In Kelly’s Words – Welcome Greg
Left: Greg and Kelly in 2009 at Greg’s first Kelly Brush Ride
Right: Greg and Kelly today at the office
As I hope you’ve seen by now, the KBF hired Greg Durso 6 months ago. You’ve probably seen him singing corny 80s songs while driving around the Rocky Mountains to go mountain biking, in our welcome to the team video, or giving a ridiculous review of our Kelly Brush Ride jerseys.
Having Greg, another wheelchair user, on the KBF team has given me the opportunity to reflect both on what we can do as an organization within the SCI community, but also on what it means personally to have a shared experience of a spinal cord injury.
I’ve known Greg for 10 years, since just after his accident. He came up to the Kelly Brush Ride in 2009 in a handcycle we helped him purchase shortly after his accident. Since then we’ve seen him a few times a year and his enthusiasm for the KBF is infectious. Early in 2019 we collectively realized that what he was looking for in the next stage of his life (he was a commercial banker…) and what the KBF needed on staff (a full-time advocate in the SCI community) were starting to align. So we hired him!
As we talked about his role, we talked about what we wanted for the KBF. What would it mean to have someone else share the role with me as the face of the KBF? I work full-time as a pediatric nurse practitioner, so I can’t always be “on”. He’s male, and people with SCI are 80% men. And we’re different kinds of lifelong athletes. He’s finished an Ironman triathlon, I ….. have not…..
The bigger the KBF gets, the more relevant we are in the adaptive sports community, a role we are embracing and nurturing. We interact more with people with SCI, their families, rehab centers, and adaptive sports programs. The more these opportunities come up, the clearer it became that we need someone who has that time, personality, and approachability to be another face for the KBF.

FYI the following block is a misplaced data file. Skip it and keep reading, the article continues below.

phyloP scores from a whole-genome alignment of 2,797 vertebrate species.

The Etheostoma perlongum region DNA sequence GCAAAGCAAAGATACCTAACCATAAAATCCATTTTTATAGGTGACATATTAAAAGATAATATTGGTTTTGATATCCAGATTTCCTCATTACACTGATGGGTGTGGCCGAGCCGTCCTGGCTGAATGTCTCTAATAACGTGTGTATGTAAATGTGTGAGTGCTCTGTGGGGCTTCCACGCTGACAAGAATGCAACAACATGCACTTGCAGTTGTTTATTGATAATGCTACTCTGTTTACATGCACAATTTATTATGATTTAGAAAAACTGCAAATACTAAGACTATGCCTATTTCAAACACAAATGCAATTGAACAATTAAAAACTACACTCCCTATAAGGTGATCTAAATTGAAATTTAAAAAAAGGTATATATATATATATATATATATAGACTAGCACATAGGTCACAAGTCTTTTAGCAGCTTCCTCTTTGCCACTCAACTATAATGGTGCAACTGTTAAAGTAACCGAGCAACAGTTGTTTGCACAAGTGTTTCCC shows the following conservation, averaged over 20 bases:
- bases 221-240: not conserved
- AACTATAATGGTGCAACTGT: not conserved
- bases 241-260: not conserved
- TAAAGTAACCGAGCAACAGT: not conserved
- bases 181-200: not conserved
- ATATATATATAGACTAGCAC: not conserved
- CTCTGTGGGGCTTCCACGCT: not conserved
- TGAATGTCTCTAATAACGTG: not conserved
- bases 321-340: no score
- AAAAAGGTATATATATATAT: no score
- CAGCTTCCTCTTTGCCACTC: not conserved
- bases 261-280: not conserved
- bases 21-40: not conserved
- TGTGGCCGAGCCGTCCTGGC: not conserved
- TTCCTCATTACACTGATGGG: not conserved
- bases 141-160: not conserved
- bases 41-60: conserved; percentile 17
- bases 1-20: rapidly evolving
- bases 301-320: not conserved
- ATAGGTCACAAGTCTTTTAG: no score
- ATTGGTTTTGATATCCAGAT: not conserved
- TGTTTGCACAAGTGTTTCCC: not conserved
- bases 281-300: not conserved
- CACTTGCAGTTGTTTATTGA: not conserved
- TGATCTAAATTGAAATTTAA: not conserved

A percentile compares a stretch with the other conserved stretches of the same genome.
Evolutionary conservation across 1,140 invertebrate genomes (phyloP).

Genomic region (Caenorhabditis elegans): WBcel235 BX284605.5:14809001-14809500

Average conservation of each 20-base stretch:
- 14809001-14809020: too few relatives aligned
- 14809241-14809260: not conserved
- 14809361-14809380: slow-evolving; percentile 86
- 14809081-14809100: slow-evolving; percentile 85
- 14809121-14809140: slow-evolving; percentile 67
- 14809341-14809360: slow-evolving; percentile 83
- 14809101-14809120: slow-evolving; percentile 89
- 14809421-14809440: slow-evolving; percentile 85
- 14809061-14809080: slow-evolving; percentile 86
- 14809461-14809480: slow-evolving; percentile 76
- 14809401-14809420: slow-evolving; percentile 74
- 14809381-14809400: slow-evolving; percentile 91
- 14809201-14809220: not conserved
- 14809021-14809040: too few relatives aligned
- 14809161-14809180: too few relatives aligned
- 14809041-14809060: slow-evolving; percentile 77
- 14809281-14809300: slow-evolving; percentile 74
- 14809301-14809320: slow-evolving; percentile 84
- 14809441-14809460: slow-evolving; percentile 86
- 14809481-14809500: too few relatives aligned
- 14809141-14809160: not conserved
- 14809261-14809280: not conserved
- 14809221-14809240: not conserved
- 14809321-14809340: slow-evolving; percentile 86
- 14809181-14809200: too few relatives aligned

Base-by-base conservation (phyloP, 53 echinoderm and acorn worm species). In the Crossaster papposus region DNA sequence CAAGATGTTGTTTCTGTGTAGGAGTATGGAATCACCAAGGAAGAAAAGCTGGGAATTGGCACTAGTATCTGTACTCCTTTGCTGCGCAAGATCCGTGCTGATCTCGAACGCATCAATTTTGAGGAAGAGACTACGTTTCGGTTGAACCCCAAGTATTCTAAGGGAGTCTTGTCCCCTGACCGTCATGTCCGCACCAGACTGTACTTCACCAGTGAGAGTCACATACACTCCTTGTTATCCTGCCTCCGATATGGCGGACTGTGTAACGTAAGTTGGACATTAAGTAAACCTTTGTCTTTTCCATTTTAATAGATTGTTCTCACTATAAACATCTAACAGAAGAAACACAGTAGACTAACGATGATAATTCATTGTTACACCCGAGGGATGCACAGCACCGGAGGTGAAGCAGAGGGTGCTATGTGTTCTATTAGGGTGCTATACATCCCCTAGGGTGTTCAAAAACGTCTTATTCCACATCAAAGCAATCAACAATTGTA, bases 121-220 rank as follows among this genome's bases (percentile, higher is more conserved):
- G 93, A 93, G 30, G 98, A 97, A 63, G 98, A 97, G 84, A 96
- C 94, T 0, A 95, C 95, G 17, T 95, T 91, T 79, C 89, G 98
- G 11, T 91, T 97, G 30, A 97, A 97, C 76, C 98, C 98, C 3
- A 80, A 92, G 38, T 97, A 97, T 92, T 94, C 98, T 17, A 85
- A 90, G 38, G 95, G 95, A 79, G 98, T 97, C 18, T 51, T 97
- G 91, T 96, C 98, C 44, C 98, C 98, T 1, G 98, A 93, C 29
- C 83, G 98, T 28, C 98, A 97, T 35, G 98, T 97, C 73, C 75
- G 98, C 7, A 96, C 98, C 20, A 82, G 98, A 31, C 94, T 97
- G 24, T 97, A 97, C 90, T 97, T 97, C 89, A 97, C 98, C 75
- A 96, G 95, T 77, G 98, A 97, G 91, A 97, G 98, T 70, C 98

In just these 6 months, Greg has been able to travel to see our community of grant recipients, partners, and donors. With 2 kids under 4 and another job, I obviously can’t (however jealous I may be of him at times). Check out his wild west trip from August this year. He was able to see a bunch of our grant recipients, meet with supporters of the KBF, go to a few adaptive sports organizations, and just generally meet people in the adaptive sports world all to spread the word about the KBF and what we’re doing.
When I get the chance, I love connecting with and even becoming a mentor to people who are newly injured, especially women. With Greg in the office, he’s able to talk to people when they are in the most vulnerable and scary place. Sometimes these conversations are around sports, but often it’s just about life. Even a 10-minute conversation can make such a difference. Having him available at our end of the KBF phone line has already been meaningful to a lot of people.
But perhaps the coolest thing about hiring Greg, and not something that I was expecting, is having a deeper friendship and more routine opportunity to connect with someone else in a wheelchair. I’ve known Greg for 10 years and I know dozens of other people in chairs pretty well. But I don’t spend that routine time with them that I now spend with Greg in the one or two days a week I’m in the KBF office. In just the last 6 months I can’t count the number of times we’ve been troubleshooting things like wheelchair issues, doctor/health issues, or other random or passing observations that I can’t generally commiserate with other people about.
As I was kicking around the idea to write this blog, even another member of the KBF team said something to the effect of “it’s honestly awesome to just over hear you guys talking about this stuff.” She has connected with hundreds of people with SCI in the 2 years she’s worked for the KBF but just doesn’t see that side. And honestly I hadn’t realized how much I would appreciate having those conversations myself.
I hope you, our KBF supporters and my loyal blog readers, are going to enjoy having Greg on the KBF team as much as I am. Our already-great team has added a layer of experience, credibility, and some more perspective on what it means to thrive in the spinal cord injury community.
Dylan and Nell Update:
Nell is on the move! I can’t quite call it crawling, it’s more like inch worming, but she gets where she wants! She just turned 7 months so I can’t believe she’s already getting herself around. Dylan didn’t crawl until 10 months. One thing that has become really clear to me is how individual each child is. I know I’m not supposed to compare Dylan and Nell, but it’s so hard not to. Watching them each develop is so fun because each will excel at different things at different times. By 7 months Dylan was eating pureed foods really well and Nell is really not into that still – we are seeing lots of gagging! Regardless, they both are doing great and it is such a joy to watch them grow and change all the time.